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Most (63%) of our donors were introduced to the clinic by family or friends who had donated before. Twenty two donors were introduced directly by the recruiting agents. Only two donors got to know about the procedure through media. When asked whether the donation recruitment has been told to husbands, most (56) of the donors said that their husbands know about the donation, but this was hidden from the husband in five donors. Rest four donors were either widow or divorcee and their family knew about the donation. Although most (94%) of the donors were literate in our study, only few (17%) completed education till graduation, as shown in [Table 1].

Studying the type of donors, we found that great majority (96%) were commercial donors with sole financial motives for the donation. Only two donors who claimed there are doing it for helping others apart from financial motive. Type of donors and number of previous donations is shown in [Table 2].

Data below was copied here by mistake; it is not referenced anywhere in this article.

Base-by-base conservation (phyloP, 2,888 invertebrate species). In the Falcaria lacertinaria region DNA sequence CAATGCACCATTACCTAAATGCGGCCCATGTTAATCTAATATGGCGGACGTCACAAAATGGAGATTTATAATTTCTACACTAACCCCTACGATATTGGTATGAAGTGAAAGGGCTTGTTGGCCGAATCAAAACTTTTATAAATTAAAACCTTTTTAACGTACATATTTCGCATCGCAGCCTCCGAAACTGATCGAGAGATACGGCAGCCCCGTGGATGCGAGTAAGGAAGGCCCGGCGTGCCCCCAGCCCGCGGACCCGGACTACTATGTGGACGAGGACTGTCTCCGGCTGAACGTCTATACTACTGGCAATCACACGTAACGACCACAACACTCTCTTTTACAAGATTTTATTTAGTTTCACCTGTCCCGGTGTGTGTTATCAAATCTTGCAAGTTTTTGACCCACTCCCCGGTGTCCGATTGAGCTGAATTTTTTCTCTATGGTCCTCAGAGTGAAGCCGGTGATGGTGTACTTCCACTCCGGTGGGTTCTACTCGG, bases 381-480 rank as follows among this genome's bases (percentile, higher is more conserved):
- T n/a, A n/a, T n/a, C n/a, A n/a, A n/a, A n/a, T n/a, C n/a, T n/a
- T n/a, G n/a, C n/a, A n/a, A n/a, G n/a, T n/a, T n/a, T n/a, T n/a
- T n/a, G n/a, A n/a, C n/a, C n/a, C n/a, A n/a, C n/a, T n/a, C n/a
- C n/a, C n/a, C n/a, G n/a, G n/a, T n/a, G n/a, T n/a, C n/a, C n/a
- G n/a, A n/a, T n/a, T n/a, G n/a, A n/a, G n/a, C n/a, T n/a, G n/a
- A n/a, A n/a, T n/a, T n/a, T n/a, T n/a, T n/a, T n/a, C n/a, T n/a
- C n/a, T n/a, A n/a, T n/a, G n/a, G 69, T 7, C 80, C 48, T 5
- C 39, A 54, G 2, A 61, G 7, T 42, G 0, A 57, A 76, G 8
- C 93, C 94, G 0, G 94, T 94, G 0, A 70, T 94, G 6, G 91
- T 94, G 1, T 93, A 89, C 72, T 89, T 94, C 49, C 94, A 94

Table 2 Motivation and previous donations among oocyte donors

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In our study, donation cycles got cancelled in seven donors due to poor follicle development and hence were not rewarded any compensation amount. Various aspects of study like experiences and compensation were hence not obtained from these donors, were studied in rest 58 donors. Out of these 58 donors, 37 donors thought compensation was not adequate and 21 thought it was adequate. Amount of compensation amount received by the donors varied from minimum 15,000 to maximum 25,000 with average being 22,446. This variation was alleged to be due to many times there were multiple agents involved with the single donor, taking their share from the donor’s compensation.